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J Pediatr. 1996 Sep;129(3):440-3.

Differences in the in vivo insulin secretion and sensitivity of healthy black versus white adolescents.

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Division of Pediatric Endocrinology, Metabolism and Diabetes Mellitus, Children's Hospital, University of Pittsburgh, Pennsylvania 15213, USA.


Fourteen black and 16 white healthy adolescents underwent a 2-hour hyperglycemic clamp (12.5 mmol/L) to investigate racial differences in insulin secretion and sensitivity. First-phase and second-phase insulin concentrations were higher in black subjects than in white subjects (first phase: 944 +/- 110 pmol/L vs. 462 +/- 52 pmol/L, p = 0.0003; second phase: 1050 +/- 146 pmol/L vs. 652 +/- 53 pmol/L, p = 0.0012). The insulin sensitivity index was lower in black adolescents (8.21 +/- 1.05) compared with white adolescents (12.55 +/- 1.42 mumol/kg per minute per picomole per liter, p = 0.02). These findings indicate that significant differences in insulin secretion and sensitivity are detectable in healthy black versus white adolescents.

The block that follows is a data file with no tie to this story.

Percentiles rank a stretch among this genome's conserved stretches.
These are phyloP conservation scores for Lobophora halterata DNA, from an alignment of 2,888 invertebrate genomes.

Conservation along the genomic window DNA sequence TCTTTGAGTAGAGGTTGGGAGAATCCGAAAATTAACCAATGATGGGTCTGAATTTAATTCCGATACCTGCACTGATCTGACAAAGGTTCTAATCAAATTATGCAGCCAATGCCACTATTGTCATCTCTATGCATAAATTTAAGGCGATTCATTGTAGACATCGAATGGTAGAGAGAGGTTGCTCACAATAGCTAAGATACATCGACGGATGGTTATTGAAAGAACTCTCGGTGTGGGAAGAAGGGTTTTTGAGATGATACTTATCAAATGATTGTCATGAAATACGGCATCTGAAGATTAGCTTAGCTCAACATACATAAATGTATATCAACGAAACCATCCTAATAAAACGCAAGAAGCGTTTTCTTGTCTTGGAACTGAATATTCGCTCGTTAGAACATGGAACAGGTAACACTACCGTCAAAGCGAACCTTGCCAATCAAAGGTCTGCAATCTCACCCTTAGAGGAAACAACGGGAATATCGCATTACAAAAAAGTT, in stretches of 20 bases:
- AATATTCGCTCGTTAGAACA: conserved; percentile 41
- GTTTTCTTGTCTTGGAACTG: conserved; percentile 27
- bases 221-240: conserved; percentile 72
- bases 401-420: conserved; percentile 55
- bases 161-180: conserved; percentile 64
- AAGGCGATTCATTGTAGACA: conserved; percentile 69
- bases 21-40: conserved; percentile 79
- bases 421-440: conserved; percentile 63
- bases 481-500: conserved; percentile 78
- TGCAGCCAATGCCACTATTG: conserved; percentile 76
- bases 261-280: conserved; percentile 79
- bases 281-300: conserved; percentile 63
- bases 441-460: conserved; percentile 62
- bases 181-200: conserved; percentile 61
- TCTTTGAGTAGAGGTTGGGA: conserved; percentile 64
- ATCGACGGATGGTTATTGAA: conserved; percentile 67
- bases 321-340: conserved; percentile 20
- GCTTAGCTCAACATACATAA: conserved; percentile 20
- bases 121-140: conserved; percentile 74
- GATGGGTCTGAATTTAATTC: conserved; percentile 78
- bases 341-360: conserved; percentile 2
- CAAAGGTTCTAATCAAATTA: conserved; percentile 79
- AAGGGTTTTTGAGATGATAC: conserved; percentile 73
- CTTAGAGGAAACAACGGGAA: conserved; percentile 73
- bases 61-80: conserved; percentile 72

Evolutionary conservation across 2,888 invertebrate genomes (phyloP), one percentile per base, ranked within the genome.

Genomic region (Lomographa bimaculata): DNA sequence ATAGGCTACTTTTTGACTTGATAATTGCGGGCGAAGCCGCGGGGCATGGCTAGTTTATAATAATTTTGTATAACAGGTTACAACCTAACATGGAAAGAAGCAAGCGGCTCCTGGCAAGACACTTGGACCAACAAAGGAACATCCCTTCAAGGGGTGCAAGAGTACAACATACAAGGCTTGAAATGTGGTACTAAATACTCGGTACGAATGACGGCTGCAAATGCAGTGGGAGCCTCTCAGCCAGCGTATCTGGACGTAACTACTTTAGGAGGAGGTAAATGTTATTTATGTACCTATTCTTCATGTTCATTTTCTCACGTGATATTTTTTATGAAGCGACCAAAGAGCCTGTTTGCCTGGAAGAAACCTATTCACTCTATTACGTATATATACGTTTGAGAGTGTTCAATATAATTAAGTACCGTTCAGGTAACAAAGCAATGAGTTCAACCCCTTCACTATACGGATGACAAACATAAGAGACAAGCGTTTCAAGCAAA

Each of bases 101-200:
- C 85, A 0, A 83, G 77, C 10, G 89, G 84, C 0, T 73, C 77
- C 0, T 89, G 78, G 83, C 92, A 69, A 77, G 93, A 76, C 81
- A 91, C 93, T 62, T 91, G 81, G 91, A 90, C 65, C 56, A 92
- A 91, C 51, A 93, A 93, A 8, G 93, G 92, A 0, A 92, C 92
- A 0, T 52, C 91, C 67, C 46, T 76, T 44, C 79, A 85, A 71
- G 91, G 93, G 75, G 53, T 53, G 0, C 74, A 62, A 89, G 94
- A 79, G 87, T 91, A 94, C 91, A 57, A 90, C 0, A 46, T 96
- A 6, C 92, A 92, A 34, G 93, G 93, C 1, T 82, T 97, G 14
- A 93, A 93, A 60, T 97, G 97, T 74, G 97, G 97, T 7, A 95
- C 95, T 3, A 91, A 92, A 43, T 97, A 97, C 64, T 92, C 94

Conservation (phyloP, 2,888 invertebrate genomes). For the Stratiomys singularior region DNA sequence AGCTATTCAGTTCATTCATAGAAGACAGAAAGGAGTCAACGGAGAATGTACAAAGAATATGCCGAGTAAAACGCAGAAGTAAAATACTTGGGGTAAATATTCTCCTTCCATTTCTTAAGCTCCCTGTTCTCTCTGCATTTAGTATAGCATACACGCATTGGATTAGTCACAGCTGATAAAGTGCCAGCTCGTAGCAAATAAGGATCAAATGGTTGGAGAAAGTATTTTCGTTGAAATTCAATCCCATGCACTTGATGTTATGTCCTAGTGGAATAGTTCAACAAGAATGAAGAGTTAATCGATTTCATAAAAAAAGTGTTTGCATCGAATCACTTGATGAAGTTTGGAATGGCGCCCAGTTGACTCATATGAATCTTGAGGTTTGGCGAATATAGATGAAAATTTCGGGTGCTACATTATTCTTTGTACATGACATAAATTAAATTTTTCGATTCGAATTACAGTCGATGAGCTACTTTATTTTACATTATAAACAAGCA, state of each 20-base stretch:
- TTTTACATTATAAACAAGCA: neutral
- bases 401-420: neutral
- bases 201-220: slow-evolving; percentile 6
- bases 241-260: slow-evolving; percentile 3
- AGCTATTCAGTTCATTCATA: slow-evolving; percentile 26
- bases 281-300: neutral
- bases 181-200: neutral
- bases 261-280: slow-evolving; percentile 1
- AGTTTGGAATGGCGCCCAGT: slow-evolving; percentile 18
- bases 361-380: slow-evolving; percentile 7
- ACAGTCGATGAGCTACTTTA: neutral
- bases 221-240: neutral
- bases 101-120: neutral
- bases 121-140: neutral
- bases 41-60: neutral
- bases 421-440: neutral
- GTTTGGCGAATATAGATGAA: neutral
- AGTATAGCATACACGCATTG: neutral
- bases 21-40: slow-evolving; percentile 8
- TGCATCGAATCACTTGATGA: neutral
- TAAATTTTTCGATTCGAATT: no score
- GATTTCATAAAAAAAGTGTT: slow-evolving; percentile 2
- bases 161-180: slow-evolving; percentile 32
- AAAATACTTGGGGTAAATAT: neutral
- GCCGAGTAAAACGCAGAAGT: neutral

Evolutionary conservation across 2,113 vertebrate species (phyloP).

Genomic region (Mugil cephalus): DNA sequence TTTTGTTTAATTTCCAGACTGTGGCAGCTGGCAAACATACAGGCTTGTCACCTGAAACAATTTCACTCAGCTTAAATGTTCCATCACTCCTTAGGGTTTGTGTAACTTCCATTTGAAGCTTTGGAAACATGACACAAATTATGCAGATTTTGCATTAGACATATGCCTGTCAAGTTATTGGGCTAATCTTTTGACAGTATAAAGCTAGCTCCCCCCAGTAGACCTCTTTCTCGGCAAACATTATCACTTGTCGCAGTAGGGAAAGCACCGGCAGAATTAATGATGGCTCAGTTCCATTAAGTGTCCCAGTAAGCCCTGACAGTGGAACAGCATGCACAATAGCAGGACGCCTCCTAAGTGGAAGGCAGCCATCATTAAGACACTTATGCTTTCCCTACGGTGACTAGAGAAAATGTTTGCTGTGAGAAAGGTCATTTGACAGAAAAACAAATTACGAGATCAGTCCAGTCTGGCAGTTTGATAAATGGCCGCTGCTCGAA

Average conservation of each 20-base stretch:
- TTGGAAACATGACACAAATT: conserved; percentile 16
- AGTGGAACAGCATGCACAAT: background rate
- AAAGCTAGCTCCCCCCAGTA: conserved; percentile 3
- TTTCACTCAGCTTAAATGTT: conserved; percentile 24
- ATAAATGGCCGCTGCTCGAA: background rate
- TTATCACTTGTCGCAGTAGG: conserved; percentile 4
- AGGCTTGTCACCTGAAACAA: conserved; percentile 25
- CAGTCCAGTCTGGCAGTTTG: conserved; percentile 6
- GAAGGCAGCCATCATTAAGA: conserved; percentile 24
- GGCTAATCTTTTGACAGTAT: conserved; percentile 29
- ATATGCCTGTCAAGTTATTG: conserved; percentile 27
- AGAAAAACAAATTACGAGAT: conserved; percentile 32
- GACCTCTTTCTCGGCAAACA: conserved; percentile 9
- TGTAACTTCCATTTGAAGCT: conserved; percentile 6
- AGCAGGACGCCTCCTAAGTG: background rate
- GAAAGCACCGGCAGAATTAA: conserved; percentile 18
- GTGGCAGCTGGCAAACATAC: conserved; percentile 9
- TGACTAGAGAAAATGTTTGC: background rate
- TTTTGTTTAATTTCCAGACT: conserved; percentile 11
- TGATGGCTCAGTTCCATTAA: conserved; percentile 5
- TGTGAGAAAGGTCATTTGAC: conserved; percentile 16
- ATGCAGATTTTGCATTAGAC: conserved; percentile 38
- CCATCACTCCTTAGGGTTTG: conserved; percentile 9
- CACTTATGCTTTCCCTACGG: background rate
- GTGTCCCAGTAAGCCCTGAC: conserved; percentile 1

[Indexed for MEDLINE]

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